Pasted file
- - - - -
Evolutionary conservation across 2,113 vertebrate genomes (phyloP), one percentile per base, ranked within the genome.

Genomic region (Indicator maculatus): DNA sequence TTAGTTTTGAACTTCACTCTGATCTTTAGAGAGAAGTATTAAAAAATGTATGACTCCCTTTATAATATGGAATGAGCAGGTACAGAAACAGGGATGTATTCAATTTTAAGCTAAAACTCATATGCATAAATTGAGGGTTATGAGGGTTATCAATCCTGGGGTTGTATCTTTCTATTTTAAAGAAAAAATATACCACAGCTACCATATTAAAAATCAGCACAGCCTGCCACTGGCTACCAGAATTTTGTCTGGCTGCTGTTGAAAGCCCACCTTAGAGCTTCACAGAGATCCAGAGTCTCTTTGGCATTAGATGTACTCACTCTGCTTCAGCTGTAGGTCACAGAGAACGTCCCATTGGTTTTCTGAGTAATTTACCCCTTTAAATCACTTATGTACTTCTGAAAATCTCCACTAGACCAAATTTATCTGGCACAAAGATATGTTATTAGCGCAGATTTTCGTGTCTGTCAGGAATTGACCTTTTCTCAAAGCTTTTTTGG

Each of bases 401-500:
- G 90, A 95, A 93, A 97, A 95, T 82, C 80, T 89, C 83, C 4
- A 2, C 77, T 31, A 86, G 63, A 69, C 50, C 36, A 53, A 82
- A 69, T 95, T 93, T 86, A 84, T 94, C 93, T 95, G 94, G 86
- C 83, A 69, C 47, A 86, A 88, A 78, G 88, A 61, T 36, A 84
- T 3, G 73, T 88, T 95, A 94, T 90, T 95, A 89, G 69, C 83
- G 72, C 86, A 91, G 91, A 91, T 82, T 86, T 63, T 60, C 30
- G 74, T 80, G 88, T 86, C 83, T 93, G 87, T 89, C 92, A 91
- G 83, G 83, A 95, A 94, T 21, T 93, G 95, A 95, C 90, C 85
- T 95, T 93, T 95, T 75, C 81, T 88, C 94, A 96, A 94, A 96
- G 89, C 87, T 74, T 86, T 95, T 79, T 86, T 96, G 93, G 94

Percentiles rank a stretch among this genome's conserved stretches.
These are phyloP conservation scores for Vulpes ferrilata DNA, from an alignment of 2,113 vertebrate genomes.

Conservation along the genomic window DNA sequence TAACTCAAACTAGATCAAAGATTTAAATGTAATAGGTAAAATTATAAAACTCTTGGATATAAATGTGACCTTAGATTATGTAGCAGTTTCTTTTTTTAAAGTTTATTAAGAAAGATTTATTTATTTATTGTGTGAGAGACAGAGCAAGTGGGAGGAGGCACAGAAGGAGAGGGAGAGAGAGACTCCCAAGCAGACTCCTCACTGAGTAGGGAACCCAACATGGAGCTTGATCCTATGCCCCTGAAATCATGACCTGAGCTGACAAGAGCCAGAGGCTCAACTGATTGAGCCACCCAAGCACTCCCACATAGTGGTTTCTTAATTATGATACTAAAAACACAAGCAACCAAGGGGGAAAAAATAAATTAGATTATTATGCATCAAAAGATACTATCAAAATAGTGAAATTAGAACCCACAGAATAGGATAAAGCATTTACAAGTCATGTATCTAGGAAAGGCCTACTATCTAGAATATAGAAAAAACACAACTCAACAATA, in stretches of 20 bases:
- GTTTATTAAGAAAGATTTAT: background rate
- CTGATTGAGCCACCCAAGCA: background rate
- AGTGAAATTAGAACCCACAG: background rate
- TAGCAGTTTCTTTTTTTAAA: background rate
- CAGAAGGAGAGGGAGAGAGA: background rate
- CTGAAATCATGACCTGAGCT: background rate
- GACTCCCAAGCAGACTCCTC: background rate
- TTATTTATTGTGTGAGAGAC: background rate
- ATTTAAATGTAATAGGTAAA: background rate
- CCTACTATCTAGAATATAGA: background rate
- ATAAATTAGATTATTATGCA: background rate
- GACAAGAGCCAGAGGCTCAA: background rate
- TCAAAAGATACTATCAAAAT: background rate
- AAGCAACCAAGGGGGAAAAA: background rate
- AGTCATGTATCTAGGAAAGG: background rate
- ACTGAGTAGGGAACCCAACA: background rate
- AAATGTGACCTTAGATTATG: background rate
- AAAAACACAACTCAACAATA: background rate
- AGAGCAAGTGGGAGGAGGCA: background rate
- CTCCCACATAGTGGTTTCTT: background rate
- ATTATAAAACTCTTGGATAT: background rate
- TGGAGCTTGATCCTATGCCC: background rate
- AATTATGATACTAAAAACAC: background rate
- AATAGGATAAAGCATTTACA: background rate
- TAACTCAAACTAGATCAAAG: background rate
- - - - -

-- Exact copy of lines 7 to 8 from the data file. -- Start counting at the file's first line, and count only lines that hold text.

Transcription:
- C 83, A 69, C 47, A 86, A 88, A 78, G 88, A 61, T 36, A 84
- T 3, G 73, T 88, T 95, A 94, T 90, T 95, A 89, G 69, C 83